The site is now the world’s fourth dark sky sanctuary in the world, and the designation is the first of its kind in the National Park Service (NPS). Such designations are made by the International Dark-Sky Association (IDA), a group that works to preserve the dark night skies for stargazers in areas around the world. While there are dark sky parks and reserves around the US and the world, a sanctuary is different in that it is usually in a geographically isolated place, and the designation is made to increase awareness of the site and promote conservation. The national monument now joins three other sites, Aotea/Great Barrier Island in New Zealand, Cosmic Campground in the US, and Gabriela Mistral in Chile.
The national monument is found in south-central Utah and is unique in that it is covers only 160 acres. It can only be accessed by boat or by backpacking from Navajo Mountain. According to the NPS, at least six Native American Tribes, including the Hopi, Zuni, Navajo, San Juan Southern Paiute, Kaibab Paiute, and Ute Mountain Ute, consider the site sacred.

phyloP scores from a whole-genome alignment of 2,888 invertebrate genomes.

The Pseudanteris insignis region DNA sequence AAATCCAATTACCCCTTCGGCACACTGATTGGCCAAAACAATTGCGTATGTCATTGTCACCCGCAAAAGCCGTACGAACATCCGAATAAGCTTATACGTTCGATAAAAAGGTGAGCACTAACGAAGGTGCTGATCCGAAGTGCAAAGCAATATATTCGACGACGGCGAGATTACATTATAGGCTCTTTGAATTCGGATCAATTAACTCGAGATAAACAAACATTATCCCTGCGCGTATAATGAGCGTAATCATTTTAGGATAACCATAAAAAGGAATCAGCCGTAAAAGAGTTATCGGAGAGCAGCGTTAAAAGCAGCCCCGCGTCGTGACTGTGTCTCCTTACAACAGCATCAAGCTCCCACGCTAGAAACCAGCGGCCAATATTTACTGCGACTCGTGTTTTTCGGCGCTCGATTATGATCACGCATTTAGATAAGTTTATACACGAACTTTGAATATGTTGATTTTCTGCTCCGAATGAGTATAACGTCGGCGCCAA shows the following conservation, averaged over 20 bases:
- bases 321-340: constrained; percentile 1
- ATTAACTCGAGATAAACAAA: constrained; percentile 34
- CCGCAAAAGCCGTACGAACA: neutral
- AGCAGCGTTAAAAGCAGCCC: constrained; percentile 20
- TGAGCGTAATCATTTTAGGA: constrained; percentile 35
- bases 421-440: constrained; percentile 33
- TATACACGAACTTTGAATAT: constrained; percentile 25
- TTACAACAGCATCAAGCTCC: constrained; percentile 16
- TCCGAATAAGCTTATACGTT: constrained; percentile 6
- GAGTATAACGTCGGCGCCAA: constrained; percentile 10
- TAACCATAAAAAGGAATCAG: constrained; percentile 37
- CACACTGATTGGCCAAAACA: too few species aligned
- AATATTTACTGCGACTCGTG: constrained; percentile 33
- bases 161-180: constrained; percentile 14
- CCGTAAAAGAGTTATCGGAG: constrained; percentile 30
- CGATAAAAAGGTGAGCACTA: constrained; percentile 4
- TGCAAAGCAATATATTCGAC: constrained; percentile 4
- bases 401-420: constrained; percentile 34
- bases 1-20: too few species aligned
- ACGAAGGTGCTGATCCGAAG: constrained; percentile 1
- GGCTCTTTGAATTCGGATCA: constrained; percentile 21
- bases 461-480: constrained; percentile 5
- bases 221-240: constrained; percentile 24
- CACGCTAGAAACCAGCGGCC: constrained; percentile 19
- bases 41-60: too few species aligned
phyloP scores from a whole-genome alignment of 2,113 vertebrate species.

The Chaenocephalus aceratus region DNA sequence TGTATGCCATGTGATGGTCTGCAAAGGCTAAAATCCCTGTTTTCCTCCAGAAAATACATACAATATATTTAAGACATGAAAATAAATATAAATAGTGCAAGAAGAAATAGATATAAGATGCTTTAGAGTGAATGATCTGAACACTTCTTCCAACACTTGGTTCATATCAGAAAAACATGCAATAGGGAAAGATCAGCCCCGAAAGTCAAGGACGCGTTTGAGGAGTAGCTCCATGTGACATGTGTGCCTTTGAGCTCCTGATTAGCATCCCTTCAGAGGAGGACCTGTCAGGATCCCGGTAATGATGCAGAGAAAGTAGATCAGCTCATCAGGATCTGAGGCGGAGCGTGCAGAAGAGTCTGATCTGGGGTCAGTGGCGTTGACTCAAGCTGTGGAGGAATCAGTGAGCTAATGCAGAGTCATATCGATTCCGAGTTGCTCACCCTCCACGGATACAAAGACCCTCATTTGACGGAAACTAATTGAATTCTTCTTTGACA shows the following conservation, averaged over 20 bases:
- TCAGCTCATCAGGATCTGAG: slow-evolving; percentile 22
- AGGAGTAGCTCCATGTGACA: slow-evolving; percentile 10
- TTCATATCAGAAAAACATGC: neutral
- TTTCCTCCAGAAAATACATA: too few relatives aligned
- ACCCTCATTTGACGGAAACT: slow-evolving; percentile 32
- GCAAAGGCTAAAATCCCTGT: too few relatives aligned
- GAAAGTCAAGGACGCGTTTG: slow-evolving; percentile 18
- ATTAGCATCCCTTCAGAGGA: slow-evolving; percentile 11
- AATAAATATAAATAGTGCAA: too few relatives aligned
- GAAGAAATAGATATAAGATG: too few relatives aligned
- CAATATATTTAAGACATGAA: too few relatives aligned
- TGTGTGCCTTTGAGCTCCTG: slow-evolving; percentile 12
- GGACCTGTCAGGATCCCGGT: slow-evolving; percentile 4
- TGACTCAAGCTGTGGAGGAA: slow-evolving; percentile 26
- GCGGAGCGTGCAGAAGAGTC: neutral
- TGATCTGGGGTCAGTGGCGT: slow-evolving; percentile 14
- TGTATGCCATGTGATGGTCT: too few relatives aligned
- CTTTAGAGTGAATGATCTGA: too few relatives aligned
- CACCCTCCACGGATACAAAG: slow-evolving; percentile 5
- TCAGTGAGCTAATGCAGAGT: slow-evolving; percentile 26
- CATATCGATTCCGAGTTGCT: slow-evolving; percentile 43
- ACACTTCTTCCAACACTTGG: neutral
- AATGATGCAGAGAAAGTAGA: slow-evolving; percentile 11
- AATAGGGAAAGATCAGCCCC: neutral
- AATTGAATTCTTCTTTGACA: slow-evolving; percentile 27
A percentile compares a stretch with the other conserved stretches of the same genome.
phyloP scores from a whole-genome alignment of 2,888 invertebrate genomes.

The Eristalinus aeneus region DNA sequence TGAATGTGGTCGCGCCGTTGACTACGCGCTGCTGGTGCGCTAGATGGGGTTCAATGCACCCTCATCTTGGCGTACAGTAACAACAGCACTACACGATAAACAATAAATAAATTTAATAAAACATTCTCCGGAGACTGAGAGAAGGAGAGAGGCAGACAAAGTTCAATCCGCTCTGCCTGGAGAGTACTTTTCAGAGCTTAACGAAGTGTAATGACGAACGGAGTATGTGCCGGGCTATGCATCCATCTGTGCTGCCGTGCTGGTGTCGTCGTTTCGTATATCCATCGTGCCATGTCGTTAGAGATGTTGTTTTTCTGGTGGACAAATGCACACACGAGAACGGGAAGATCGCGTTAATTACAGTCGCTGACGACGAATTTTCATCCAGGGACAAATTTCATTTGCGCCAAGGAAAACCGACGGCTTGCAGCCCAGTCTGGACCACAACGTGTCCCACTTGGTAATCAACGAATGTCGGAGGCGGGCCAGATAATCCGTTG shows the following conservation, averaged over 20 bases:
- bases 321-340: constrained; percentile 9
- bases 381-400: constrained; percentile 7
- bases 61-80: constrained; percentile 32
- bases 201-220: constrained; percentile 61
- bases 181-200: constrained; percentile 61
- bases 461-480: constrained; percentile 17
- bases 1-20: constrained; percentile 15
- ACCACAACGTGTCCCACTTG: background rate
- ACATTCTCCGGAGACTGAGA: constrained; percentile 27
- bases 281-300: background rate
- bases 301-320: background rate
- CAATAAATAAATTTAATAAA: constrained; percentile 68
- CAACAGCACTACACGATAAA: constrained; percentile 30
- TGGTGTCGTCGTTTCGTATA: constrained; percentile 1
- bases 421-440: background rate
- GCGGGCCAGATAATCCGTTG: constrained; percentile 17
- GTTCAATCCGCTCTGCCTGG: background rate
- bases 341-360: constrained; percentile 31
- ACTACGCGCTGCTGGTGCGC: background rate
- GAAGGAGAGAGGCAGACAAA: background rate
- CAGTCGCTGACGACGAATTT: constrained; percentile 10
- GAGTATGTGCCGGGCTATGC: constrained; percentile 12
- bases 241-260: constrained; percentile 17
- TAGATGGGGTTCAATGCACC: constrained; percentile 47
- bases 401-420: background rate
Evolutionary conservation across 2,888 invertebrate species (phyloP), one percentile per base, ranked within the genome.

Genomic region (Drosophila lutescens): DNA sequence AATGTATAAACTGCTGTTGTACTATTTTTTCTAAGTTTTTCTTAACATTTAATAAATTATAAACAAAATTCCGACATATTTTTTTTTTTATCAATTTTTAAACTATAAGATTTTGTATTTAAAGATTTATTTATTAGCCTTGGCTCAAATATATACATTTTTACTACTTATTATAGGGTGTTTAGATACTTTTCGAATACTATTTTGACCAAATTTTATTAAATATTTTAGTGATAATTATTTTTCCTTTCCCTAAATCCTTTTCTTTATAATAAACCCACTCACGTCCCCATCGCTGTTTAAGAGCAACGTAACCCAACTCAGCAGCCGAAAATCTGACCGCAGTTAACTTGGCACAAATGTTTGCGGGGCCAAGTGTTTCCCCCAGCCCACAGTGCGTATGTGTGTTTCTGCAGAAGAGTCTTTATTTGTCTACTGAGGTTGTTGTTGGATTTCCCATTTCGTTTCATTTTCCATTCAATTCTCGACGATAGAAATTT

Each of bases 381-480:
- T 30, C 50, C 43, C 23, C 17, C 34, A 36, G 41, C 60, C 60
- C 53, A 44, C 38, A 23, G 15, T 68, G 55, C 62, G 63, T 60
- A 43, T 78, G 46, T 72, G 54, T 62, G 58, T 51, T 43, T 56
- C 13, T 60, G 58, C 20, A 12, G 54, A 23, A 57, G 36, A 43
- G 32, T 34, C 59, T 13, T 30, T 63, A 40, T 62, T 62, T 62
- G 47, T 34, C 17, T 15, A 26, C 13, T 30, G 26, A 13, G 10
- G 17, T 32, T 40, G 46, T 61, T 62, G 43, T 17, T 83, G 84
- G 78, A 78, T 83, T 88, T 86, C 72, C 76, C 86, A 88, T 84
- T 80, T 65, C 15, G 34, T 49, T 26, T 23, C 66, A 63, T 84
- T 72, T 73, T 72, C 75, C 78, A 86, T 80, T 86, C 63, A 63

“This designation is an important step to ensure we protect the entirety of the landscape at Rainbow Bridge National Monument, which is sacred to many of the Native American Tribes in the area,” said William Shott, superintendent of Rainbow Bridge National Monument and Glen Canyon National Recreation Area, in a statement. It’s also the first traditional cultural property that has been given accreditation through the IDA International Dark Sky Places Program.
Since many stargazers seek the clear skies and isolation of national parks, the NPS has plenty of information on how to make the most out of a visit.